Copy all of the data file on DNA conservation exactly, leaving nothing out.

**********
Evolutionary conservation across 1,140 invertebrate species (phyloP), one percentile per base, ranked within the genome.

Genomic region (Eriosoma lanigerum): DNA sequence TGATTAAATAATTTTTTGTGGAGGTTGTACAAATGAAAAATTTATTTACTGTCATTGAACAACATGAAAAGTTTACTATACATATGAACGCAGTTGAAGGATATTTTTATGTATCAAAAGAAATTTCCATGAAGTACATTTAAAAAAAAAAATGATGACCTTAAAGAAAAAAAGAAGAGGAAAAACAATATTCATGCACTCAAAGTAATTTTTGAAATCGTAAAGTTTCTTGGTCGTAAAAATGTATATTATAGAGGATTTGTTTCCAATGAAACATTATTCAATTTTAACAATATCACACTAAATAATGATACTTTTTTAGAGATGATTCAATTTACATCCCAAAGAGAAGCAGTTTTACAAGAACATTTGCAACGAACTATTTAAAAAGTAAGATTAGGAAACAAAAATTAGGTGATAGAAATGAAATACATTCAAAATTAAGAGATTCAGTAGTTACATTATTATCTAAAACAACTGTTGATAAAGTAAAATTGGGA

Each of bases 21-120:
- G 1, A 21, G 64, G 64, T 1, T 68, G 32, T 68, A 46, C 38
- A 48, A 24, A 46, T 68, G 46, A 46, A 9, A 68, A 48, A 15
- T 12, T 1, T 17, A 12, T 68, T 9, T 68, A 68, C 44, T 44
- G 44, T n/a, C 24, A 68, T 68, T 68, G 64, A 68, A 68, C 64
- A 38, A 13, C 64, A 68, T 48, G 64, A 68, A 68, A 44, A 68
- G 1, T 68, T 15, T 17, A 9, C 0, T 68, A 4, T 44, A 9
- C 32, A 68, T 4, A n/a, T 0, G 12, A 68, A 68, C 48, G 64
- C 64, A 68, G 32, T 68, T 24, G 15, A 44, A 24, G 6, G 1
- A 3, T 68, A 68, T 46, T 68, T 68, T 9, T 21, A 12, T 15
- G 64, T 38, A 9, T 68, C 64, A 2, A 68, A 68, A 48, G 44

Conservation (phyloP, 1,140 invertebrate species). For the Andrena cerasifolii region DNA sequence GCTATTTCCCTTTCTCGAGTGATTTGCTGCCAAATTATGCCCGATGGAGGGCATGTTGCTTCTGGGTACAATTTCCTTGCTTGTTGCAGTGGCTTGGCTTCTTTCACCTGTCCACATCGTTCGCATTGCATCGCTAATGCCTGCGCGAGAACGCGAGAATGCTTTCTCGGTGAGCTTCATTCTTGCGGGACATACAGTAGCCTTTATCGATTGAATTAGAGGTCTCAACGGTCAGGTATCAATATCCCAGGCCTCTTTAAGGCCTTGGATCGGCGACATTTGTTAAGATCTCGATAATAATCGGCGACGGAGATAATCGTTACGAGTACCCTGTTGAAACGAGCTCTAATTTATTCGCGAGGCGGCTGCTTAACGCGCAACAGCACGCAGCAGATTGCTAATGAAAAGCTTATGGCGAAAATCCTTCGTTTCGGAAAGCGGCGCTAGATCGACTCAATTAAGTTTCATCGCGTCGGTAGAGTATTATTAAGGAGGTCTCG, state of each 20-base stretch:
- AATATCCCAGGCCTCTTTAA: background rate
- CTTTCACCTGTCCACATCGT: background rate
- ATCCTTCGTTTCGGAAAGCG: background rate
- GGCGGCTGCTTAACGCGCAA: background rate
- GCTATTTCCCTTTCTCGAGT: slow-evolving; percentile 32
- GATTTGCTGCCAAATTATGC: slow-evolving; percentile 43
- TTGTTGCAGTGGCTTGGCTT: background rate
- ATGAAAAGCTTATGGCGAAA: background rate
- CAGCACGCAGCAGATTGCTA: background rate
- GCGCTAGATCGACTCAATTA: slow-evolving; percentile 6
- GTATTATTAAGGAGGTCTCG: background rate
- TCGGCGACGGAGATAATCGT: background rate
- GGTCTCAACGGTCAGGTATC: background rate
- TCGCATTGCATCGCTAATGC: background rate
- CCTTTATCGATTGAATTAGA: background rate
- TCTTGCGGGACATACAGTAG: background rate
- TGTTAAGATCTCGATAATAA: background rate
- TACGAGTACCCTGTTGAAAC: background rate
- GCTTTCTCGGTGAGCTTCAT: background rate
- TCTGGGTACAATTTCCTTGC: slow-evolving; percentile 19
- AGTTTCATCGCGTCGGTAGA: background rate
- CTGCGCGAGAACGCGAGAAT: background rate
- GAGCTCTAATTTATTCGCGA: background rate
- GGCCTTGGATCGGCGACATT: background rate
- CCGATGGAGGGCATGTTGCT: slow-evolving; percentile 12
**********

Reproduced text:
Evolutionary conservation across 1,140 invertebrate species (phyloP), one percentile per base, ranked within the genome.

Genomic region (Eriosoma lanigerum): DNA sequence TGATTAAATAATTTTTTGTGGAGGTTGTACAAATGAAAAATTTATTTACTGTCATTGAACAACATGAAAAGTTTACTATACATATGAACGCAGTTGAAGGATATTTTTATGTATCAAAAGAAATTTCCATGAAGTACATTTAAAAAAAAAAATGATGACCTTAAAGAAAAAAAGAAGAGGAAAAACAATATTCATGCACTCAAAGTAATTTTTGAAATCGTAAAGTTTCTTGGTCGTAAAAATGTATATTATAGAGGATTTGTTTCCAATGAAACATTATTCAATTTTAACAATATCACACTAAATAATGATACTTTTTTAGAGATGATTCAATTTACATCCCAAAGAGAAGCAGTTTTACAAGAACATTTGCAACGAACTATTTAAAAAGTAAGATTAGGAAACAAAAATTAGGTGATAGAAATGAAATACATTCAAAATTAAGAGATTCAGTAGTTACATTATTATCTAAAACAACTGTTGATAAAGTAAAATTGGGA

Each of bases 21-120:
- G 1, A 21, G 64, G 64, T 1, T 68, G 32, T 68, A 46, C 38
- A 48, A 24, A 46, T 68, G 46, A 46, A 9, A 68, A 48, A 15
- T 12, T 1, T 17, A 12, T 68, T 9, T 68, A 68, C 44, T 44
- G 44, T n/a, C 24, A 68, T 68, T 68, G 64, A 68, A 68, C 64
- A 38, A 13, C 64, A 68, T 48, G 64, A 68, A 68, A 44, A 68
- G 1, T 68, T 15, T 17, A 9, C 0, T 68, A 4, T 44, A 9
- C 32, A 68, T 4, A n/a, T 0, G 12, A 68, A 68, C 48, G 64
- C 64, A 68, G 32, T 68, T 24, G 15, A 44, A 24, G 6, G 1
- A 3, T 68, A 68, T 46, T 68, T 68, T 9, T 21, A 12, T 15
- G 64, T 38, A 9, T 68, C 64, A 2, A 68, A 68, A 48, G 44

Conservation (phyloP, 1,140 invertebrate species). For the Andrena cerasifolii region DNA sequence GCTATTTCCCTTTCTCGAGTGATTTGCTGCCAAATTATGCCCGATGGAGGGCATGTTGCTTCTGGGTACAATTTCCTTGCTTGTTGCAGTGGCTTGGCTTCTTTCACCTGTCCACATCGTTCGCATTGCATCGCTAATGCCTGCGCGAGAACGCGAGAATGCTTTCTCGGTGAGCTTCATTCTTGCGGGACATACAGTAGCCTTTATCGATTGAATTAGAGGTCTCAACGGTCAGGTATCAATATCCCAGGCCTCTTTAAGGCCTTGGATCGGCGACATTTGTTAAGATCTCGATAATAATCGGCGACGGAGATAATCGTTACGAGTACCCTGTTGAAACGAGCTCTAATTTATTCGCGAGGCGGCTGCTTAACGCGCAACAGCACGCAGCAGATTGCTAATGAAAAGCTTATGGCGAAAATCCTTCGTTTCGGAAAGCGGCGCTAGATCGACTCAATTAAGTTTCATCGCGTCGGTAGAGTATTATTAAGGAGGTCTCG, state of each 20-base stretch:
- AATATCCCAGGCCTCTTTAA: background rate
- CTTTCACCTGTCCACATCGT: background rate
- ATCCTTCGTTTCGGAAAGCG: background rate
- GGCGGCTGCTTAACGCGCAA: background rate
- GCTATTTCCCTTTCTCGAGT: slow-evolving; percentile 32
- GATTTGCTGCCAAATTATGC: slow-evolving; percentile 43
- TTGTTGCAGTGGCTTGGCTT: background rate
- ATGAAAAGCTTATGGCGAAA: background rate
- CAGCACGCAGCAGATTGCTA: background rate
- GCGCTAGATCGACTCAATTA: slow-evolving; percentile 6
- GTATTATTAAGGAGGTCTCG: background rate
- TCGGCGACGGAGATAATCGT: background rate
- GGTCTCAACGGTCAGGTATC: background rate
- TCGCATTGCATCGCTAATGC: background rate
- CCTTTATCGATTGAATTAGA: background rate
- TCTTGCGGGACATACAGTAG: background rate
- TGTTAAGATCTCGATAATAA: background rate
- TACGAGTACCCTGTTGAAAC: background rate
- GCTTTCTCGGTGAGCTTCAT: background rate
- TCTGGGTACAATTTCCTTGC: slow-evolving; percentile 19
- AGTTTCATCGCGTCGGTAGA: background rate
- CTGCGCGAGAACGCGAGAAT: background rate
- GAGCTCTAATTTATTCGCGA: background rate
- GGCCTTGGATCGGCGACATT: background rate
- CCGATGGAGGGCATGTTGCT: slow-evolving; percentile 12